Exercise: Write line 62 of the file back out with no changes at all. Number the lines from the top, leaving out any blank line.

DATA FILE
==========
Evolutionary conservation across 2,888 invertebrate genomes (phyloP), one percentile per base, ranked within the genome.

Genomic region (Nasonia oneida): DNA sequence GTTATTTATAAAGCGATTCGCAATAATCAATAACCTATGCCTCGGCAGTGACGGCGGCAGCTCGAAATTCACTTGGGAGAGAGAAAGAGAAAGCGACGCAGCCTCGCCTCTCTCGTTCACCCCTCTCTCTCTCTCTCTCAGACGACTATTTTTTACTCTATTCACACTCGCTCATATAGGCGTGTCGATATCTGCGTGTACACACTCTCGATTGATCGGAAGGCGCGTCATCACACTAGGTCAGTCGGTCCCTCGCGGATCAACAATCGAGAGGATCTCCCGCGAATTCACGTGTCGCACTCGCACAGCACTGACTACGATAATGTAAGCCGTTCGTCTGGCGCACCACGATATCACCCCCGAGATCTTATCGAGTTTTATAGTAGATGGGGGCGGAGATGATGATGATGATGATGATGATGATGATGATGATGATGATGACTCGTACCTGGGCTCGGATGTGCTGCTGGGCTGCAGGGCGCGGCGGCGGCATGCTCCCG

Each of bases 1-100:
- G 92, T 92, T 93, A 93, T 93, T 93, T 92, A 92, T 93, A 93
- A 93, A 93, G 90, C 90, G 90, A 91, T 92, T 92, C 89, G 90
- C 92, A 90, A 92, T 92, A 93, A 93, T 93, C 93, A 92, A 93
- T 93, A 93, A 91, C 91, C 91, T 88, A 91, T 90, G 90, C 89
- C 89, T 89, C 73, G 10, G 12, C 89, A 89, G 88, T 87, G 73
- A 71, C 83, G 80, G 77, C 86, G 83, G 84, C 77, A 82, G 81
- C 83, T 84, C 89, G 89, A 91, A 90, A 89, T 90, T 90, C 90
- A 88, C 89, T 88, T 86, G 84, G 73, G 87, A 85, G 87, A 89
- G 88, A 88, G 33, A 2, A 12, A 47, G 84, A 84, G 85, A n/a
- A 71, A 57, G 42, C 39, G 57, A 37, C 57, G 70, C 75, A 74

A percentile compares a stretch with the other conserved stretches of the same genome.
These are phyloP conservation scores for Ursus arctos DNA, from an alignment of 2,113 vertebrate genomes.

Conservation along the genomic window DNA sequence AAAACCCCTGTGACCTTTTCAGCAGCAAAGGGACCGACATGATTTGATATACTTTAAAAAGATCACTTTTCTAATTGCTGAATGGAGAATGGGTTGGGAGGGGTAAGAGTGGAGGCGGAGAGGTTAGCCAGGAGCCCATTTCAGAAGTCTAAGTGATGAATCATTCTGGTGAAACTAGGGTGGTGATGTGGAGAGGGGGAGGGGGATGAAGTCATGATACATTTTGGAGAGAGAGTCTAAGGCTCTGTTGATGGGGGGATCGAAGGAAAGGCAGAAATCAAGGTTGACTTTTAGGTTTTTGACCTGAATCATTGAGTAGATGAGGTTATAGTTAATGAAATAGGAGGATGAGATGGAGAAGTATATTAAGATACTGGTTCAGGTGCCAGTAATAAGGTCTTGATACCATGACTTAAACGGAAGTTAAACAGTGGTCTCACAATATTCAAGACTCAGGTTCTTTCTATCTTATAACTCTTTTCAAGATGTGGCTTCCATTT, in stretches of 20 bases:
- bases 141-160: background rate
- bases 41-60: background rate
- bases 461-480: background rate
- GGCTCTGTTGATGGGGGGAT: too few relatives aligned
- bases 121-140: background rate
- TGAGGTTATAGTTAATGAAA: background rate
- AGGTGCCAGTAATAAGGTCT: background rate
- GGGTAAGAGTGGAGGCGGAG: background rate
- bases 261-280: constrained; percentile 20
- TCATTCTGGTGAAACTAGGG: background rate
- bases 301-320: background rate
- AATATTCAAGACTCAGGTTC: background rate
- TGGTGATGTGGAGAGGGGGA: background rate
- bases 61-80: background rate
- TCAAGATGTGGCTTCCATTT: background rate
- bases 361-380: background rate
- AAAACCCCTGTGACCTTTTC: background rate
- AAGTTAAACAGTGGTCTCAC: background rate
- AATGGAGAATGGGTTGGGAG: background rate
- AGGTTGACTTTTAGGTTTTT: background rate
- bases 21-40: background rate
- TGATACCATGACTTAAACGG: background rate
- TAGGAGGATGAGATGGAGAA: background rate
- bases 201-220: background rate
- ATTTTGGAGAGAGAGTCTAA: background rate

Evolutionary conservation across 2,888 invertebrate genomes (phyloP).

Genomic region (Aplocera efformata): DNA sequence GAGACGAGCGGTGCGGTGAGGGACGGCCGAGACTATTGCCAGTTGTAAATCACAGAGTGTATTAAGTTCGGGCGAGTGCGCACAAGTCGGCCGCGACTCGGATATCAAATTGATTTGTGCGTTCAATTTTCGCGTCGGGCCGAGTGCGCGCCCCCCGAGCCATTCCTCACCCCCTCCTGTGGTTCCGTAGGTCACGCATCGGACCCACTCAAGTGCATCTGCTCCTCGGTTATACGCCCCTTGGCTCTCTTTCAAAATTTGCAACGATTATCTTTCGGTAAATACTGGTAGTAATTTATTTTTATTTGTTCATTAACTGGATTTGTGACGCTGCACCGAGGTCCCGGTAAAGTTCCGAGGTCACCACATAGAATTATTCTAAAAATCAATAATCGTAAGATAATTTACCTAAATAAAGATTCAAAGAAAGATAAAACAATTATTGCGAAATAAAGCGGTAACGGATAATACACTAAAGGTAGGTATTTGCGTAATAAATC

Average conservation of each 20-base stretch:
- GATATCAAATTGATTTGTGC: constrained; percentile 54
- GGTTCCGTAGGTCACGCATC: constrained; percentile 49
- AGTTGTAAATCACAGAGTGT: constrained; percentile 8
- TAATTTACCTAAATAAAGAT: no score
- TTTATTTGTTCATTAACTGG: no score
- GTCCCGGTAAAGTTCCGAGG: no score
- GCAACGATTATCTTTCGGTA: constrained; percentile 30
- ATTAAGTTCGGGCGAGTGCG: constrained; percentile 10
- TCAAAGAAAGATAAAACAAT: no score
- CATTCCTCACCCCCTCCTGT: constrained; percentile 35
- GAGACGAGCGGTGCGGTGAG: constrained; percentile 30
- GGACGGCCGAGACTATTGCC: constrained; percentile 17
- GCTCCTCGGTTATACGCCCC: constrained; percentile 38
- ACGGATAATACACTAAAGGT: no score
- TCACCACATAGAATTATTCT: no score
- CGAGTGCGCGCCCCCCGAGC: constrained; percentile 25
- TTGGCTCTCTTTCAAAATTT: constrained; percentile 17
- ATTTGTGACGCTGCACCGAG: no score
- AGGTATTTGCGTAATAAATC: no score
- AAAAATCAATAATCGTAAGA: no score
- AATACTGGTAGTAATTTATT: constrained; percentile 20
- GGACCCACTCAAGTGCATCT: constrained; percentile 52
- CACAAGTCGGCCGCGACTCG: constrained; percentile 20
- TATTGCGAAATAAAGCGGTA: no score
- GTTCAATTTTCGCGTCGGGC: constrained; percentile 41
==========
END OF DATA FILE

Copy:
- ATTTGTGACGCTGCACCGAG: no score